Float like the Island Marble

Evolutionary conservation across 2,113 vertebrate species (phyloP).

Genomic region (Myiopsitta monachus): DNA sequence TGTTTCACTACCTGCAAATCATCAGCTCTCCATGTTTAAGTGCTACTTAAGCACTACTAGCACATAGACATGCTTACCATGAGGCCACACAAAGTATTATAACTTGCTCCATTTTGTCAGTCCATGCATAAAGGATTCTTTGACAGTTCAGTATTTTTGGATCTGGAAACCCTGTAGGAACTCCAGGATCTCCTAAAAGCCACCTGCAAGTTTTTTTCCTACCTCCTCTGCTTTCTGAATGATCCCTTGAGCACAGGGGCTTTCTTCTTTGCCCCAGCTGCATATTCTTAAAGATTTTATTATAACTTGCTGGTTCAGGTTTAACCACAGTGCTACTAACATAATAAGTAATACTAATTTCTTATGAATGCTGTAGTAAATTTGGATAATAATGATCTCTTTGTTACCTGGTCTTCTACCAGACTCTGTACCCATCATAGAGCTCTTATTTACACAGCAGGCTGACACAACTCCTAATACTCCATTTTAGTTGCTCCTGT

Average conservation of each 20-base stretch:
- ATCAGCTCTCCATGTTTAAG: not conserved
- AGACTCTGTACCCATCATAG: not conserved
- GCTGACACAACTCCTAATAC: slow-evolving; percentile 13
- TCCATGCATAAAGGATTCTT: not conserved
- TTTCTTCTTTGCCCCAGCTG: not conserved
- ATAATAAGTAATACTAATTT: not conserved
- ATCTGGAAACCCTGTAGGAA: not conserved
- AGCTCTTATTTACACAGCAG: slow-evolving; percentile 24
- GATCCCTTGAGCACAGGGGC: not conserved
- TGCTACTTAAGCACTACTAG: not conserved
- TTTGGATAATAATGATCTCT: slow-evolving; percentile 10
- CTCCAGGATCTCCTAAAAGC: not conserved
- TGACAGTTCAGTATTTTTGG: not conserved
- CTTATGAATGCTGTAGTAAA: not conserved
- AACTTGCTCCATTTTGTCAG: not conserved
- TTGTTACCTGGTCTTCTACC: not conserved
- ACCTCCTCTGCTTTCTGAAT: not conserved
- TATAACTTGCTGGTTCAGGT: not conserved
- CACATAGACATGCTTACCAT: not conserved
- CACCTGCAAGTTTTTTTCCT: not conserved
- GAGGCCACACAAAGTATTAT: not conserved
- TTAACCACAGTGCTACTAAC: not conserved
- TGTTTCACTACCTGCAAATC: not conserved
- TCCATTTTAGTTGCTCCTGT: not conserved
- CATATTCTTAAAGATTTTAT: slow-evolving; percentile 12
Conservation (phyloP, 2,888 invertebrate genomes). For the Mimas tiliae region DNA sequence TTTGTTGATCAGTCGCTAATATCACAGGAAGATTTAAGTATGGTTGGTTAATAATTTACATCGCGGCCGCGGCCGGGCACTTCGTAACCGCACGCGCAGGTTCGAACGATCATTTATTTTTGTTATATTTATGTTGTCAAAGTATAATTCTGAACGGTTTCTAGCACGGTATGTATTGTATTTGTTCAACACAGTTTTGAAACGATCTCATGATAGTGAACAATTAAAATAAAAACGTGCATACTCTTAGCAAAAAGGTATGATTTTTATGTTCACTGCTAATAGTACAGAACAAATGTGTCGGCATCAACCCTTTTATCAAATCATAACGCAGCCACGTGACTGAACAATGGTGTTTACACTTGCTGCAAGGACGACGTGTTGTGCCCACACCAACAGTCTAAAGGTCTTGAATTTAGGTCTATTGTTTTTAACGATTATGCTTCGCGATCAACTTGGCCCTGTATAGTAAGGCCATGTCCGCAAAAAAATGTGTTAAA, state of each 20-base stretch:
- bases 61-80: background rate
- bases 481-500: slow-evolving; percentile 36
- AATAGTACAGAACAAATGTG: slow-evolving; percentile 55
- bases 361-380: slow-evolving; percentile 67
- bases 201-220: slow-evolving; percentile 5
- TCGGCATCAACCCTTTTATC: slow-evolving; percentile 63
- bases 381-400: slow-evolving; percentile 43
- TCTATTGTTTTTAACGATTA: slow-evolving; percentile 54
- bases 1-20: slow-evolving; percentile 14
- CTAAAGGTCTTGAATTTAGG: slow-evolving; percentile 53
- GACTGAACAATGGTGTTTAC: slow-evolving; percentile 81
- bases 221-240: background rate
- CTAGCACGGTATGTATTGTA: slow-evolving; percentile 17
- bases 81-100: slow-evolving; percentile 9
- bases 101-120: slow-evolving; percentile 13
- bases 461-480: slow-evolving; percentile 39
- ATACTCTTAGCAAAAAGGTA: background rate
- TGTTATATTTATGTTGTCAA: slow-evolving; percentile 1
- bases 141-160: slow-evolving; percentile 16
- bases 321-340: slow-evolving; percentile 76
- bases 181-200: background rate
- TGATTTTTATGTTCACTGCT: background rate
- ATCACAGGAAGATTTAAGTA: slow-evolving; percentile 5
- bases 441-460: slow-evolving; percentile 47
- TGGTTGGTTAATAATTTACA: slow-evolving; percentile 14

Life on the island is a bit kooky, laid back, and each day is more unique than the last. From kayaking in the pitch black ocean waters completely surrounded by glowing blue bioluminescence to laying in the prairie fields watching bald eagles glide above you. This place holds a sort of magic that you wont find anywhere else. Living here has taught me so much already. Nature and history combine to create a mysterious storyboard waiting to be told. My first week was an introduction to the park. San Juan National Historical Park is rather small compared to other national parks, but the amount of archaeology and biodiversity that fall into its realm is immensely dense. Piles of shell remains from Native American camps called Shell Middens stack up meters high in some places and are the parks most prized pre-contact archaeological features. In some places the amount of midden was so great that it actually created new shorelines. Once the British and Americans established their occupations in the late 17th to early 18th centuries, territorial rifts began to form between the dueling countries and the Native populations. A pig almost caused another British/American war. The island was divided. In the northwest end was the British encampment while the southeastern end was occupied by the Americans. A British pig escaped and made its way to the American camp and devoured one of the settler’s prized potato garden. The man shot the pig! The British came after the man, but the Americans hid him and they threatened to take everyone prisoner, both nations had to get their militaries involved.  Luckily, the battle ended without blood shed and later both nations occupied the area without hostility. This is just some of the history that belongs to the island. Many of the original military and settler buildings still remain. Because the park is rather small, many of the employee’s take on more than one role. The first few weeks I learned how to help in the restoration project of the prairie and the stabilization of the marble butterfly population. We picked native seeds from the prairie fields and the nursery where they specialized in growing only native plants. We then placed them in bags to dry out for the summer. The butterflies were my favorite part. The marble butterfly is a candidate for the endangered species list. They are only found on this island and their population is down to only 300 individuals as of May 2016. The reason for this is because they lay their eggs on three different plant species. Once the egg is laid the caterpillar feeds off that plant until it’s ready to pupate and take its chrysalis form (a butterfly “cocoon”). The butterflies lay their eggs following the plants life cycle. They depend on them for their entire life, but these plants are also extremely tasty to deer. A growing number in deer populations have led to overgrazing of the butterflies host plants causing a decline to their populations. Also, hiking and growing tourism have aided in the decline. Hikers unaware of the butterflies, walk  through the host plants killing many caterpillars and their chrysalis. In an effort to reduce the foot traffic and deer traffic electric fenced off areas were created. Within these fences park scientists began restoring native plants as well as preserving the host plants. We would go out into the field to do butterfly surveys, which basically meant counting as many marble butterflies as we see in a 200yard span and then record our findings. We also went egg hunting! We would find tiny…and I mean TINY butterfly eggs, take them back to the lab where they would hatch in a safe and controlled manor.  This lab was called the rearing room. Once hatched we cared for the caterpillars through each stage of their life cycle. This requires around the clock care. Every staff member pitched in to help these guys. Once they pupate we set them in another area to mature. Over time they hatch and we release the new butterfly back into the wild. They only have 6 days to mate before they die. It’s a tough life being a butterfly! Egg season is coming to a close. Now we are helping the caterpillars pupate and even trying to document this stage in the wild using GOPROs and a lot of patience. My start here on the island consisted mainly of butterfly work. It has taught me so much about biology and even botany. Recently, I have begun my archaeological projects, but I won’t lie, I miss my butterfly friends.

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